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the lesson, that morality, virtue, religion, or by whatever name it may be called, is the basis of all republican government, and the last and best hope of freemen. As one mode of doing this, let him show that every citizen is under a moral obligation to obey the laws of his country; that to defraud the government, is a sin just as really as to defraud an individual, that to evade the law, or to resist it, is a moral guilt for which the guilty must stand accountable.

We are so accustomed to the daily blessings which flow from the Constitution, that we are unmindful of their source. It too rarely enters our thoughts that this source may ever fail. We regard them permanent as the benefits which flow to us from the great fountain of light and heat.

That such may be the fact, let no effort be spared to instruct the youth of the country in the nature of these blessings, and to teach them the only mode by which they may be perpetuated.



THE United States of America were settled chiefly by colonies from England. These colonies either were in the beginning, or soon became, subject to the crown of Great Britain. They however had each its own local government, of which the precise character depended on the genius and circumstances of the colonists and upon the charter granted by the king. These governments, however imperfect, contained the first rudiments of the Constitutions which are now established in the different states of this Union.

The tree of liberty had long grown upon the English soil. Restricted, however, by numerous obstacles, it was unable to expand itself, and to put forth its precious

fruits with the full perfection of its native vigor. Our forefathers, when they came to this western world, brought its seeds with them. Planted here in the native soil of the wilderness, they sprang up in the fulness of their strength. Without artificial restraints, cherished by this free atmosphere, defended from external injury, and cultivated by a jealous' hand, they have grown into twenty-four goodly shades, which, though independent, have yet a common trunk, independent also, and extending its branches over the country, from Maine to Florida, and from the Atlantic borders to the remote regions of the West.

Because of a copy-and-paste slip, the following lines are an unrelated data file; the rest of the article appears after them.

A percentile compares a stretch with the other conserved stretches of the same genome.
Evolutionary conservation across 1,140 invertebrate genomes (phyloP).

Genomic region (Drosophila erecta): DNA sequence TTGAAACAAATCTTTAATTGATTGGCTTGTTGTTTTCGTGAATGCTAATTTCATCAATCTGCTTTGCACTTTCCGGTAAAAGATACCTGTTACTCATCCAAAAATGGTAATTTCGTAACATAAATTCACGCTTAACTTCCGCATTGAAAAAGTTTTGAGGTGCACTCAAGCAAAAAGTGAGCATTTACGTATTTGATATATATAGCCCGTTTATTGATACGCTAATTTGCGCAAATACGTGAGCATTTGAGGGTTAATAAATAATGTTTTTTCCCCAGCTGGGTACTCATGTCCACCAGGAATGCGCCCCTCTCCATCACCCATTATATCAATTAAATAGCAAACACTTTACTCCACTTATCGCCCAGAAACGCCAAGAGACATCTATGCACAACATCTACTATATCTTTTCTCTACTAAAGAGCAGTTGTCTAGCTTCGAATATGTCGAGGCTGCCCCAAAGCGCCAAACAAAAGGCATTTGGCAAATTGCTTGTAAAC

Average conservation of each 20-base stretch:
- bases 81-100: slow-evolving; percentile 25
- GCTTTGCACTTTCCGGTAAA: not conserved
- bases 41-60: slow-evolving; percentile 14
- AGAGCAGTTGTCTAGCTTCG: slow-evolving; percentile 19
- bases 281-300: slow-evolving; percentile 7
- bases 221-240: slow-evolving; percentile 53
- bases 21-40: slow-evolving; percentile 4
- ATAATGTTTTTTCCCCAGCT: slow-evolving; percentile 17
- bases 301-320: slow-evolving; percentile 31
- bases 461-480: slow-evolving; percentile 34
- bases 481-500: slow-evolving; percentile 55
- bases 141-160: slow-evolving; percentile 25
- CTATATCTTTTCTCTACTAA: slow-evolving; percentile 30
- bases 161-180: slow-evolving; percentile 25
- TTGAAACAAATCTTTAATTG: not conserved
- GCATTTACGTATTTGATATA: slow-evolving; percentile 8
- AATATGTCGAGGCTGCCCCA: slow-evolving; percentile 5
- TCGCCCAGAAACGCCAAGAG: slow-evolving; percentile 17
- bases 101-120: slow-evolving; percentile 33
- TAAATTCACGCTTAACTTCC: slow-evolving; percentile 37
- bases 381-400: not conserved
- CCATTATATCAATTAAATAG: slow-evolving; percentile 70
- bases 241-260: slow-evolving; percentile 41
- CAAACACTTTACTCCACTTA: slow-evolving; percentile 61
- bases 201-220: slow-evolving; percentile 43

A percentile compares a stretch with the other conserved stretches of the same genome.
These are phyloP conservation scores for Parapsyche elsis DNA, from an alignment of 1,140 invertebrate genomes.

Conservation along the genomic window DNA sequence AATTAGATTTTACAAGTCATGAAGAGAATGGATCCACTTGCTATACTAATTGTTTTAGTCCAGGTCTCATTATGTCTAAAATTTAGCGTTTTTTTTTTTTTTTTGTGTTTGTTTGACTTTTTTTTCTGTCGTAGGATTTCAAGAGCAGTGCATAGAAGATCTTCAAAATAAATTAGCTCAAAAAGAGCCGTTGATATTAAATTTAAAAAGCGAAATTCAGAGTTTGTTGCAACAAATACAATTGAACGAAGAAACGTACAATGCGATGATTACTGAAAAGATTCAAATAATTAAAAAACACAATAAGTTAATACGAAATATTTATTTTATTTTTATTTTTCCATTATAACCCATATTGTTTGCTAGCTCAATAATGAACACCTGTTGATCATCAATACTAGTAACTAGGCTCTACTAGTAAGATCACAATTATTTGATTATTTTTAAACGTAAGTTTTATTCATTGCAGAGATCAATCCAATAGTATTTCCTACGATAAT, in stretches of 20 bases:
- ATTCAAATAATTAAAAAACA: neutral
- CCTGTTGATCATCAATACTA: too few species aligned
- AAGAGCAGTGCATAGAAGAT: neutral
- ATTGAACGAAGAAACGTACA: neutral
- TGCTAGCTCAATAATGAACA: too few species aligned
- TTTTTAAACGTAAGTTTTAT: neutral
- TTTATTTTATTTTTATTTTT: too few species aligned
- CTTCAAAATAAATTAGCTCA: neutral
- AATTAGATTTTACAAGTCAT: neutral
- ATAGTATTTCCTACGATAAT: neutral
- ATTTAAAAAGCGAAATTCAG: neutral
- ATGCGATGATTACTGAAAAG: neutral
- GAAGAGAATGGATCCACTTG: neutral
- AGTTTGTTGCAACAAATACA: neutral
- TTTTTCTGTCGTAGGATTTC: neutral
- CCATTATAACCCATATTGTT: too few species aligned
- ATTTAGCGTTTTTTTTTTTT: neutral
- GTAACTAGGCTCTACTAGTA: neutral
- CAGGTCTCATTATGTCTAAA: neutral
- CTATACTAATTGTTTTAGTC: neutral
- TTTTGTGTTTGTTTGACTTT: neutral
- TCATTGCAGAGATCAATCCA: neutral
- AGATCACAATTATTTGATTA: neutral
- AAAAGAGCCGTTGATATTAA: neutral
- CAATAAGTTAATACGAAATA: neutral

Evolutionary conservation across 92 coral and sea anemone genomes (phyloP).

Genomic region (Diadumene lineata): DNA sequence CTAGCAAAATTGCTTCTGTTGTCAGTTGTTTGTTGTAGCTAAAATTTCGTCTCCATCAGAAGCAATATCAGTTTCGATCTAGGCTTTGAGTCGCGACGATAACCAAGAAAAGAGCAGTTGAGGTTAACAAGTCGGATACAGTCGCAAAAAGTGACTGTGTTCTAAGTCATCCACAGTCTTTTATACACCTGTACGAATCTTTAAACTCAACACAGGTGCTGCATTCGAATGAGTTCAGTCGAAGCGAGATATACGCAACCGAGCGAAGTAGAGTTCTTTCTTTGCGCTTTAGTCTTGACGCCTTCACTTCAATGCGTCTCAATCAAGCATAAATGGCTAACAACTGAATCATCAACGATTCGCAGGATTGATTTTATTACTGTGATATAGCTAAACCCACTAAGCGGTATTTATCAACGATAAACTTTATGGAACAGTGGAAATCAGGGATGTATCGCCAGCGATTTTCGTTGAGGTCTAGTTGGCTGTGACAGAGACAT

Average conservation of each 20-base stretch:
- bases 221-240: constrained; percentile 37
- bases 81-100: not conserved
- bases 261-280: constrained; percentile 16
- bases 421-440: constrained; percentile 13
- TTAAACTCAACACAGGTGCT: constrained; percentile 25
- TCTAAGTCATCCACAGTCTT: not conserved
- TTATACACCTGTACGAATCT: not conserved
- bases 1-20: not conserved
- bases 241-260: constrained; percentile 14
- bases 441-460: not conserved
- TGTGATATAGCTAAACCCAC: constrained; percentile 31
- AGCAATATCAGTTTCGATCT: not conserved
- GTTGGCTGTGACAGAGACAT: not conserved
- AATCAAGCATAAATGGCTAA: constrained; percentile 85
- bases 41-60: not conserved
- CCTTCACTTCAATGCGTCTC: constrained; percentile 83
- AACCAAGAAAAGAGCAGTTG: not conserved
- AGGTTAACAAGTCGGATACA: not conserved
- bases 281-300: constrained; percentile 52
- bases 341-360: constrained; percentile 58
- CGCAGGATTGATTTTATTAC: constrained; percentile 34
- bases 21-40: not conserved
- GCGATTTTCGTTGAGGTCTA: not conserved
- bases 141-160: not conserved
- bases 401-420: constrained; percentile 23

This growth has however been gradual. The legislatures of the colonies contained the Republican principle in different degrees. Subject to the British crown, they all felt, more or less, the weight of its immediate influence. It would be interesting to trace the history of each of the older State Governments from its first origin in the colonial form to its present improved condition. It might be useful to observe, what difficulties they have had to encoun

ter, how these difficulties have been overcome, and how, under the influence of the virtue, the wisdom, and the stern republican integrity of our ancestors, the governments have advanced, step by step, to their present degree of perfection. The main purpose of this book is, however, briefly to sketch the history of our present Union, beginning with its earliest elements, and to explain the instrument which defines what this Union is, for what objects it was formed, and what is the mode prescribed for the accomplishment of these objects. This instrument, it need not be said, is termed, The Constitution of the United States of America.

The union of these States under one government is not the work of an hour nor of a day. It is the result of a series of successive efforts, scattered throughout the space of almost a century and a half. About two hundred years intervened between the settlement of the first English colony on this continent, and the formation of the government styled the United States of America. The former event occurred

in 1585 and the latter in 1781. The New England colonies were, however, very early in the habit of uniting for their common defence and for the promotion of their common interests. The first instance is that of a league, formed one hundred and ninety-two years ago, and one hundred and forty-six years before the ratification of the present. Constitution of the United States.

In 1643, the colonies of Massachusetts, Plymouth, Connecticut, and New Hampshire, apprehensive of danger from the Indians and suffering encroachments from the Dutch, formed a league, offensive and defensive, and styled themselves "The United Colonies of New England." By the stipulations of this league, a congress, composed of commissioners from each colony, was to be holden annually. This congress was to decide upon matters of peace and war, and upon other subjects of common concern. The number of commissioners from each colony was two. The decision of three fourths of the members was to be binding on all the colonies. This union lasted more than forty years.

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